Being a Global Citizen

Overview

Being a global citizen can mean many things, but at the heart of it all is being able to engage meaningfully and effectively with diverse people, places, events, challenges, and opportunities.

For the purposes of the Global Citizens Project, USF has identified three primary qualities possessed by a global citizen based on the research of Hans Schattle in his book, The Practices of Global Citizenship (2008):

  • Global Awareness
    EXPLORE your role in the world.  Prepare to change your world!
  • Global Responsibility
    CONNECT with diverse people, places, and issues.  Live beyond your borders!
  • Global Participation
    PARTICIPATE to make a difference locally and globally. Do something that matters!

gcp outcomes

The following behavioral indicators can be used by students, faculty, and staff to assess the degree to which students are achieving Global Citizens Project objectives:

Self-Awareness

  • define personal values and beliefs
  • explore how one's worldview is shaped by personal values, identity, cultural rules, and biases
  • evaluate congruency between values and actions
  • recognize differences in people's values, beliefs, attitudes, and behaviors
  • recognize common human experiences

Willingness

  • participate in community service that strengthens communities and improves lives
  • participate in research that strengthens communities and improves lives
  • participate in a study abroad program that strengthens communities and improves lives

Practice

  • evaluate the impact of individual choices on local and global communities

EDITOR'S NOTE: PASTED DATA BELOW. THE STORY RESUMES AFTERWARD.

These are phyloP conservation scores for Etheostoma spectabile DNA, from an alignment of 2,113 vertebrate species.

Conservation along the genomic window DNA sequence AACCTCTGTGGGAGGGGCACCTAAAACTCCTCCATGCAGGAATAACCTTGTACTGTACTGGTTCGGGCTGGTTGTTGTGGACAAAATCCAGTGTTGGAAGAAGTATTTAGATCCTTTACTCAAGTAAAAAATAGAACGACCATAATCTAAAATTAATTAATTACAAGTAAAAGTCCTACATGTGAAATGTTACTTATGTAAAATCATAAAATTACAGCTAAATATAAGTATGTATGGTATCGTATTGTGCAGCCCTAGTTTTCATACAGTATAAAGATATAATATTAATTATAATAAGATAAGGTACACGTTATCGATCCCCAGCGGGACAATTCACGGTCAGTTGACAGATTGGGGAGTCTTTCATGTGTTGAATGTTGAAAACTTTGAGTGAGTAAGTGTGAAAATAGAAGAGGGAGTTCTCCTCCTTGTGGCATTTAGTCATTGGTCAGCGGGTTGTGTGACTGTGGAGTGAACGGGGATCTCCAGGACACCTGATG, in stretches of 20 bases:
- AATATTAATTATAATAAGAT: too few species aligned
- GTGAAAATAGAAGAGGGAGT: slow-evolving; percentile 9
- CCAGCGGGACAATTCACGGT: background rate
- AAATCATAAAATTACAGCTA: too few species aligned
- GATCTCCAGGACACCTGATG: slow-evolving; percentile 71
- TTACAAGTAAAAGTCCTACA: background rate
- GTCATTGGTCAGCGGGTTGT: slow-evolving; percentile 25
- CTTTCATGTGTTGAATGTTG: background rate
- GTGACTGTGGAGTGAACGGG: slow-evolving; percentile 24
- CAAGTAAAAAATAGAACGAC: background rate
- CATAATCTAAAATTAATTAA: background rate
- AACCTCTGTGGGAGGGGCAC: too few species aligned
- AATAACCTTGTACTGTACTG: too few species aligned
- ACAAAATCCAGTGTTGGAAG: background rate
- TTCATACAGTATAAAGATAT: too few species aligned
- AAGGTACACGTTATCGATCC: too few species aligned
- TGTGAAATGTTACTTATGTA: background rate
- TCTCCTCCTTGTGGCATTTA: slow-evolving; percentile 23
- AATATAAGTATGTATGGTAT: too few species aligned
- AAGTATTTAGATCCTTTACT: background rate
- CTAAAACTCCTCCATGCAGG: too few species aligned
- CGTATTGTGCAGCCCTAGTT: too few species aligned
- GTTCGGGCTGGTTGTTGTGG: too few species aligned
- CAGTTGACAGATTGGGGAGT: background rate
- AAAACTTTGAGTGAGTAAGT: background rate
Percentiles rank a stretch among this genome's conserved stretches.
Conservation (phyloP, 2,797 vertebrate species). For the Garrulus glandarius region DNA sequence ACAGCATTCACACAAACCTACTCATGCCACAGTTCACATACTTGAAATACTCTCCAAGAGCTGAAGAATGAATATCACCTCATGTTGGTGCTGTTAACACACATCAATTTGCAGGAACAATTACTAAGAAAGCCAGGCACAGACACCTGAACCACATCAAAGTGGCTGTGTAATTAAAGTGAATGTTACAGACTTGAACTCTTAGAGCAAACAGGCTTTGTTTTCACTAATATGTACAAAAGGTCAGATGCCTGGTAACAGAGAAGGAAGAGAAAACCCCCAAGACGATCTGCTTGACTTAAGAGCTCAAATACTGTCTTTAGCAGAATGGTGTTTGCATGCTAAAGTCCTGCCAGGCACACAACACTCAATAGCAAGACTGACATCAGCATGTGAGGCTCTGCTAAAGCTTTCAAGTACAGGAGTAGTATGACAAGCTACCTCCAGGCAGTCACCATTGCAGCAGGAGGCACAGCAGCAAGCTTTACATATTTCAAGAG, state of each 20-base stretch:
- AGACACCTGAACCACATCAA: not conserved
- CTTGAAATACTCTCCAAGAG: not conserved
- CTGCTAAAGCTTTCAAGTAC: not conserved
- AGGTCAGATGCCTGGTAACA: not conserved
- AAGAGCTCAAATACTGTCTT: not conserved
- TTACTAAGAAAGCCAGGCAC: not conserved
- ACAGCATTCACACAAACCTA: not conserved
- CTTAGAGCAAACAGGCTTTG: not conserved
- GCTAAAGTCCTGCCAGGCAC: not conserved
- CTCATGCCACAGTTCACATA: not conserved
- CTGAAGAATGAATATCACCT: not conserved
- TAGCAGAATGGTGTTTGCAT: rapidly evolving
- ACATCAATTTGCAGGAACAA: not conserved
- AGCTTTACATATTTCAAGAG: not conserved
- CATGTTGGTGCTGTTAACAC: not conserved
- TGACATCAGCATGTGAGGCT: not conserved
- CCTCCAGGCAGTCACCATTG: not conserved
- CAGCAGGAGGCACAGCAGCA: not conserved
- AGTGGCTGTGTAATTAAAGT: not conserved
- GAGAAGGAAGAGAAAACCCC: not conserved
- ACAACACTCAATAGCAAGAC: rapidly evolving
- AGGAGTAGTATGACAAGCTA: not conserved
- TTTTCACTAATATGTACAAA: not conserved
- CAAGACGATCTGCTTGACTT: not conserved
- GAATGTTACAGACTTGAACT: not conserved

• actively communicate to prevent or resolve conflict
  • use appropriate language and communication methods that consider others' points of view and respect differences
  • develop relationships with others from different cultural backgrounds

Knowledge

  • identify and describe major global issues
  • describe multiple dimensions of global/cultural systems
  • recognize that cultural systems experience historical and geopolitical processes differently
  • recognize that global issues and systems are experienced differently at local scales

Analysis

  • analyze cultures as complex systems shaped by relations of power and interdependence
  • analyze global issues and challenges, their histories, and impacts
  • compare and contrast the impact of historical and geopolitical processes on cultural systems
  • compare and contrast how global issues and systems are experienced at different scales

Synthesis

  • synthesize different types and sources of information to assess global/cultural issues or situations
  • incorporate multiple perspectives into decision making when addressing global/cultural issues or situations
  • assess local and/or global impacts of planned actions when addressing global/cultural issues or situations
  • weigh options/planned actions and/or formulate possible solutions when addressing global/cultural issues or situations
  • communicate ideas and information to diverse audiences